Properly packing the model to ensure its safety during transit should be your highest priority.
Fill a bag halfway with fiberfill, place the model, and then complete filling with fiberfill.
Put the bag in the shipping box and fill in any empty spaces with extra fiberfill.
The model will be more stable, and any broken or shaken-off parts will be contained in the bag.
Another important aspect of packaging is to use new boxes.
A new box has more stiffness and structural soundness than a used one.
Almost every used box has a crease or weak point, which is always a source of failure when shipping.
The new packaging also portrays a feeling of care that the model arrives in one piece to the consumer, which is always appreciated.
Always use tracking. This can protect you from accusations of “it never arrived,” and it also informs the buyer of when the model will come and where it is in the process at any given time.
It doesn’t even have to be the “sign for” form of tracking. Most buyers are satisfied simply by the fact that the parcel was delivered to their front door.
What’s next? How about knowing the safe profile of these model kits? You can find it in this blog post: Are Toy Cars Safe?
“Only the things I love”
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So, here are the things I love when taking care of my Diecast Models.
Cleaning the Models
The first we are going to talk about is cleaning the models.
- Air Brush – For me, this is the best since it not just removes dust but you can use it in painting/clear coating.
- Air Duster – This is a good alternative to Airbrush
- Normal Brush – If you are short on budget, you can use a normal brush. However, make sure that the brush has soft bristles because there are some hard brushes than can cause scratches. That’s why I recommended a good brush that can do the job properly.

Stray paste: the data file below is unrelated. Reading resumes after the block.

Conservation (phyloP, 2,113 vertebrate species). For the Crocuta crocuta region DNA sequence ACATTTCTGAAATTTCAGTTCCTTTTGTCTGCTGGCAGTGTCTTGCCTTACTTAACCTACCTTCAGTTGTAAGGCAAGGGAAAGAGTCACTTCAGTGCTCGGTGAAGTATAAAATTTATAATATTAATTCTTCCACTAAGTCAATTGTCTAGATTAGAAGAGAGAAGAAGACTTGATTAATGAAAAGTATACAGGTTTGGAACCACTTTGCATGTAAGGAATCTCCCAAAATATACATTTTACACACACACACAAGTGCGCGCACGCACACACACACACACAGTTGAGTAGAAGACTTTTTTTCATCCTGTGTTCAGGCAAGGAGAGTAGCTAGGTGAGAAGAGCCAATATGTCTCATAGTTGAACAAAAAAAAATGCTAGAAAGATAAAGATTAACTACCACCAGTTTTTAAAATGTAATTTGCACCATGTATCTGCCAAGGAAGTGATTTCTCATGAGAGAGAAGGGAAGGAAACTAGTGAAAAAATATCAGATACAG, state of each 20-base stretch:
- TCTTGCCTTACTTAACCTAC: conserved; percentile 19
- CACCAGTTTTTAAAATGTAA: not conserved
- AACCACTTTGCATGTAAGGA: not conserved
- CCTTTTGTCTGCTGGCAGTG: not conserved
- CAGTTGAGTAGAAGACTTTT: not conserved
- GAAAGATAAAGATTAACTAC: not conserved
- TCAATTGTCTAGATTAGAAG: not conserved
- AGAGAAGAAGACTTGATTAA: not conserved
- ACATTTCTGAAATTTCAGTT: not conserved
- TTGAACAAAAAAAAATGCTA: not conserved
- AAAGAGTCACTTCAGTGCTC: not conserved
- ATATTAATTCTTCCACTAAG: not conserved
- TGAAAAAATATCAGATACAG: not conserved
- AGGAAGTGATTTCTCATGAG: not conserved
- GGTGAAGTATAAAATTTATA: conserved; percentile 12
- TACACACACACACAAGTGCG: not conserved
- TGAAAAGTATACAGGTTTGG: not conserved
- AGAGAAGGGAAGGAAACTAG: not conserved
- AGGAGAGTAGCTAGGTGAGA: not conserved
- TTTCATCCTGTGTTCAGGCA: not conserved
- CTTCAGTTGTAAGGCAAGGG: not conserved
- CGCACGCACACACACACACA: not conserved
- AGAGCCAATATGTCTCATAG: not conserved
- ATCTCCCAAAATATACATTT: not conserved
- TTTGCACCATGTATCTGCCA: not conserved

Cleaning and Shining Hacks
Well, here are some of my cleaning hacks for removing scratches, oxidation, and so much more.
- Removing Decal Adhesive – Use Goo Gone on those hard-to-remove decal adhesives. It works fast and works like charm!
- Waxing and Polishing – Here is something a lot of people don’t know. Waxing protects the clear coat and paint while polishing shines the model. Instead of buying it separately, use a 2 in 1 to save money. Get this instead.
- Beginner Wax – The wax I recommended earlier is good and provides the best results based on my experience. But a beginner might have a problem especially if they’re not good at applying wax. Solid wax reaching hard to reach surface can be hard to remove. You have two choices here. One is to use a qtips to reach those surfaces, another is to use a liquid wax I recommended.
- Cleaning Wheels, Rubber, Plastic – Do not forget that rubber and plastic surface are quite different, especially in the cleaning process. Just wiping it down won’t do the job. That’s why I use Meguiar’s Vinyl and Rubber Cleaner and Conditioner. Works like charm!
- Make the Wheels Shine! – Making our models look good won’t be complete without tiny details such as shiny wheels! Do not forget this because however small this is, the difference can be as big as night and day.